Mental health and sickness absence: Behind the stats
Authors: Karen Steadman
25 February 2014
On the face if it, the sickness absence data from the ONS, released today (25 February), didn’t show much change in the world of sickness absence from the 2011 release - the number of sickness absence days remained static at 131 million (though there are more people in employment than ever before), and minor illness, musculoskeletal disorders (MSDs) and mental health are still the leading causes of absence. However, scrape beneath the surface a little and there are a number of interesting findings…
Number of working days lost due to sickness absence, 1993 to 2013, and the top reasons for
sickness absences in 2013, UK
Take mental health, for example. We see a rise in sickness absence for common mental health conditions (such as stress, anxiety and depression) of two million days. Though obscured a little by the way ONS reports the data, there also appears to have been an increase in absence attributed to more severe mental health conditions, such as schizophrenia and manic depression, now reported as 1% of sickness absence. A portion of this could be attributed to improved awareness of mental health conditions and reductions in stigma (as led by campaigns like Time to Change) and this may have increased the number of people comfortable with reporting mental health problems.
Whilst positive in a sense, this should not take away the fact that this greater awareness has not led to wide-spread improvements to the management of mental health conditions in the workplace. The OECD report on Mental Health and Work provides several examples. Many larger companies are reliant on occupational health services (OHS) and Employee Assistance Programmes (EAP) - data from CIPD indicated that 79% of larger employers and 46% medium provide OHS, but this may not be enough – anecdotally I often hear that many staff are wary of such services, which are seen as too close to their employers. Signposting to external services as well might help, as should the proposed Health and Work Service, which will provide an alternative, independent source for recommendations. The ability to support people to remain in work is a huge concern for both individuals and the economy, especially given that four 4 out of 10 new claims for disability benefits are attributed to mental health.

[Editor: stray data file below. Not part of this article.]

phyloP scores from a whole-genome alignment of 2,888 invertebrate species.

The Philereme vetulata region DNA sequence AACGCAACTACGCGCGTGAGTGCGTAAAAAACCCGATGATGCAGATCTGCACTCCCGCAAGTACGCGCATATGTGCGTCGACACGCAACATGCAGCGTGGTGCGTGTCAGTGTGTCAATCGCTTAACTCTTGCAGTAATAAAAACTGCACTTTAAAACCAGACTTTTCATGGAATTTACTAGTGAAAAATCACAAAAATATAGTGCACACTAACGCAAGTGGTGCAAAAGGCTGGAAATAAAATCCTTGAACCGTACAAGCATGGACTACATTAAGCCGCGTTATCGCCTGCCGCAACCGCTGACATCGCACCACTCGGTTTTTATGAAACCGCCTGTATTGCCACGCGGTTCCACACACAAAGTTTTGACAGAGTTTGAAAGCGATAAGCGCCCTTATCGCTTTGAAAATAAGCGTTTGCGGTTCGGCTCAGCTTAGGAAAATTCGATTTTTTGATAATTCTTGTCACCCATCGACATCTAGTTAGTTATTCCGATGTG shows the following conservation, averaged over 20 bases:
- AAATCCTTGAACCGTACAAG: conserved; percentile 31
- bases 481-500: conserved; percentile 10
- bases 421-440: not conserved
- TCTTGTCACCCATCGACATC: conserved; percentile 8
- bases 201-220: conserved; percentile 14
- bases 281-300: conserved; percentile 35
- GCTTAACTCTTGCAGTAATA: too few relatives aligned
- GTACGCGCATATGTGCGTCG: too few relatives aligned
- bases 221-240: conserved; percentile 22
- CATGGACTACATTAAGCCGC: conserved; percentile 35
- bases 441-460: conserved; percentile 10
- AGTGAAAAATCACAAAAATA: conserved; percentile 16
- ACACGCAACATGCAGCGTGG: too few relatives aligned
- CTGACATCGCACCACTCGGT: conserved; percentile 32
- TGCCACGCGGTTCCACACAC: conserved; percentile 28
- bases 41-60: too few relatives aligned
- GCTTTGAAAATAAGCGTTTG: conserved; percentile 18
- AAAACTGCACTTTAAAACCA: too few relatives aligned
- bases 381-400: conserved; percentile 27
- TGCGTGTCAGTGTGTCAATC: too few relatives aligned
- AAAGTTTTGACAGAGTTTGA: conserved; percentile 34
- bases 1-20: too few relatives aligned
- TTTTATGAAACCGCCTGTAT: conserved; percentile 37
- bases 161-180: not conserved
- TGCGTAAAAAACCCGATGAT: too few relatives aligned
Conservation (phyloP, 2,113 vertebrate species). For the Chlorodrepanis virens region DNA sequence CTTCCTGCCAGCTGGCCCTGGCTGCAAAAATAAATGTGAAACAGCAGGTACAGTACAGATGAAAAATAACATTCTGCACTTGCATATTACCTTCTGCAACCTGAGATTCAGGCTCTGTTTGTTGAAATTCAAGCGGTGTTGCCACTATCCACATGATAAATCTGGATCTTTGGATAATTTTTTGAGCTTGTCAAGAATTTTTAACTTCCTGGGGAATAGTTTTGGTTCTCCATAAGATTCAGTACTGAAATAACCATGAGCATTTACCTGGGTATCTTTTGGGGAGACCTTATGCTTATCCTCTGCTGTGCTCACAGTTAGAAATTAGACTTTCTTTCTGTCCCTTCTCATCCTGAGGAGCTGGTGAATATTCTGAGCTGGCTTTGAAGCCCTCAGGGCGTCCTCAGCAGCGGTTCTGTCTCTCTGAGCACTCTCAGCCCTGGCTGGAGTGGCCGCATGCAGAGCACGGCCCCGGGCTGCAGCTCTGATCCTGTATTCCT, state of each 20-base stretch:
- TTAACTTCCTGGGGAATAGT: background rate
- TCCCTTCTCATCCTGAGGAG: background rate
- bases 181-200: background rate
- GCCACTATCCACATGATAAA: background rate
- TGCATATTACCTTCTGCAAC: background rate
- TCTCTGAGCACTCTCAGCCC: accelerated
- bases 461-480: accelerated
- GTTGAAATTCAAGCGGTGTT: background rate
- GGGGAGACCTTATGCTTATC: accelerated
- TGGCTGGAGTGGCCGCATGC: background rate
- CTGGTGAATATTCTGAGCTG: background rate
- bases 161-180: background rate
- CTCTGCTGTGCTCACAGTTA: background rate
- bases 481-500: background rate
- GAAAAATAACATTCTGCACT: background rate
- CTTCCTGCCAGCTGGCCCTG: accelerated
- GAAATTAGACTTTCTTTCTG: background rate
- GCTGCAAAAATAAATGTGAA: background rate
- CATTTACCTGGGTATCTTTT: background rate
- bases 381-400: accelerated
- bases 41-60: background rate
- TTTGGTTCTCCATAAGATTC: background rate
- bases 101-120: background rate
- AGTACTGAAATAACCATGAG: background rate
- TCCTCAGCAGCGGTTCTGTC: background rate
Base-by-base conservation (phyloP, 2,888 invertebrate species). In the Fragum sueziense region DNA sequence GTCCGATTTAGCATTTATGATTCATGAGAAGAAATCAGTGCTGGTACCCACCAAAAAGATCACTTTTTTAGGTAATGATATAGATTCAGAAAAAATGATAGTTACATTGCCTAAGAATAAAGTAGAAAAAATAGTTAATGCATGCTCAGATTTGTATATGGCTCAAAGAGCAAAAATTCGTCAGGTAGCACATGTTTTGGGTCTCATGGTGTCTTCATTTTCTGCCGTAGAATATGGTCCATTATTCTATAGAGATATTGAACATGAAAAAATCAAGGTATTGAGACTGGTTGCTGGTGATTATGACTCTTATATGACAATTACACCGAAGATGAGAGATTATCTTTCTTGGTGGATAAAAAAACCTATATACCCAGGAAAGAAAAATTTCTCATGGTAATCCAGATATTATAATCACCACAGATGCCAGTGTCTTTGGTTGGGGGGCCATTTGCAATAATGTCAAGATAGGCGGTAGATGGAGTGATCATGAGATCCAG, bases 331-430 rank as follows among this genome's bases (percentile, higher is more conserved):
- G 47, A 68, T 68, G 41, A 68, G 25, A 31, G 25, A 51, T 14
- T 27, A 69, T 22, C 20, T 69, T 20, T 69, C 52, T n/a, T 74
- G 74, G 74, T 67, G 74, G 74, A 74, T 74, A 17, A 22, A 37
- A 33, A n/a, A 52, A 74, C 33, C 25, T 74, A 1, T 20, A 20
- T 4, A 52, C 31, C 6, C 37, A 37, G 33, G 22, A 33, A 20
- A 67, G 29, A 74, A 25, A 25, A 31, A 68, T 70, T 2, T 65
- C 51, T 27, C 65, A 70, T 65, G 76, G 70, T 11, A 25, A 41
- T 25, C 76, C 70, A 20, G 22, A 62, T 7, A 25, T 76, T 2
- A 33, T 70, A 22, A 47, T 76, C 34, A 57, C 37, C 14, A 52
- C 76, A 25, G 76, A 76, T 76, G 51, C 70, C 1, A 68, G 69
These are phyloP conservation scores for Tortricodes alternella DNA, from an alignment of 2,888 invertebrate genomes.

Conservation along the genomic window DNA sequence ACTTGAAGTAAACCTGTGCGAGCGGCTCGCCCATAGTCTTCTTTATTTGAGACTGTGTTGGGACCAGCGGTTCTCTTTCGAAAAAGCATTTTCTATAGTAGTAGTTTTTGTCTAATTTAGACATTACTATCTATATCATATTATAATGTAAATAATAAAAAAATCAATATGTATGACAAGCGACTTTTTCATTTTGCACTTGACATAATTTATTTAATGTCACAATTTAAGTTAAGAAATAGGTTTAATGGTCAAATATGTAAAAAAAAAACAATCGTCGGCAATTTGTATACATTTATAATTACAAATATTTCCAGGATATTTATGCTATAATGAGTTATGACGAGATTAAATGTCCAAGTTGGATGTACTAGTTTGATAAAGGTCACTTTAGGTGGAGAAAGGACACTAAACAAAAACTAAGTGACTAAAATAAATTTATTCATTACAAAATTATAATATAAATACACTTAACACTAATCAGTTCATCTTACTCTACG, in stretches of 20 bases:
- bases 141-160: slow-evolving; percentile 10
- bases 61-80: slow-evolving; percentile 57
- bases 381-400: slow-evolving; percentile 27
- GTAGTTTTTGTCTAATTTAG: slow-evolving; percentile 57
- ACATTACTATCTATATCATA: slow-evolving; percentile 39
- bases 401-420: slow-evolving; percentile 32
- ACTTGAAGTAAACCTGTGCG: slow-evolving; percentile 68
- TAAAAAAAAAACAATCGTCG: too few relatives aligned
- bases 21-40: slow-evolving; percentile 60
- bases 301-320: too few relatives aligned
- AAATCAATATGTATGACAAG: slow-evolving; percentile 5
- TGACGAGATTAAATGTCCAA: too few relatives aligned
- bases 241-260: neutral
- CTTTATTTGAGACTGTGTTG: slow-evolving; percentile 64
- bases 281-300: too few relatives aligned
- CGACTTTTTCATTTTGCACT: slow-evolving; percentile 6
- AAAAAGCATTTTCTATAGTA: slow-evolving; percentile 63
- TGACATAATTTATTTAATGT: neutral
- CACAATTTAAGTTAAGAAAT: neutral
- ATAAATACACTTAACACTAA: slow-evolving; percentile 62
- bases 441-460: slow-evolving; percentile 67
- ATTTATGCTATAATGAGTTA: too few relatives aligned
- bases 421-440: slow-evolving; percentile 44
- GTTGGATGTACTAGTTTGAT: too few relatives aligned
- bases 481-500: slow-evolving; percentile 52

What the ONS data does not tell us is the impact of comorbidities on sickness absence and the relationship between mental and physical health conditions. Of particular interest is how much sickness absence reported by employees as being for ‘minor illness’ and back, neck and muscular pain (the top two causes), is actually driven by a mental health concern. Medically Unexplained Symptoms (MUS), describe physical symptoms for which no reason can be established. Often presenting as things like sleeping problems, nausea and back pain, they are thought to be manifestations of psychological distress (Naylor 2012). MUS are startlingly common – thought to account for 25% of all hospital outpatient appointments. It is not a bold leap to assume that these types of conditions may also account for some sickness absence.
This connection between mental and physical health was recognised in the 2011 mental health policy - No Health Without Mental Health, where improving access to psychological therapies (the IAPT program) was vaunted as the answer. As the huge demand for IAPT services sees people left on waiting lists for months on end, we need to look for other solutions. Poor recognition of MUS among health care providers and patients means the root cause of poor health can be unwittingly obscured, while continuing stigma about mental ill health may prevent others from being honest about what they think the cause is. Increasing awareness of MUS, among health care professionals, employers, the Health and Work Service and among individuals, may allow us to better identify the actual cause, and allow treatment to begin – reducing sickness absence, and more importantly, improving individuals health and wellbeing.
Read more about the OECD Mental Health and Work report launch.
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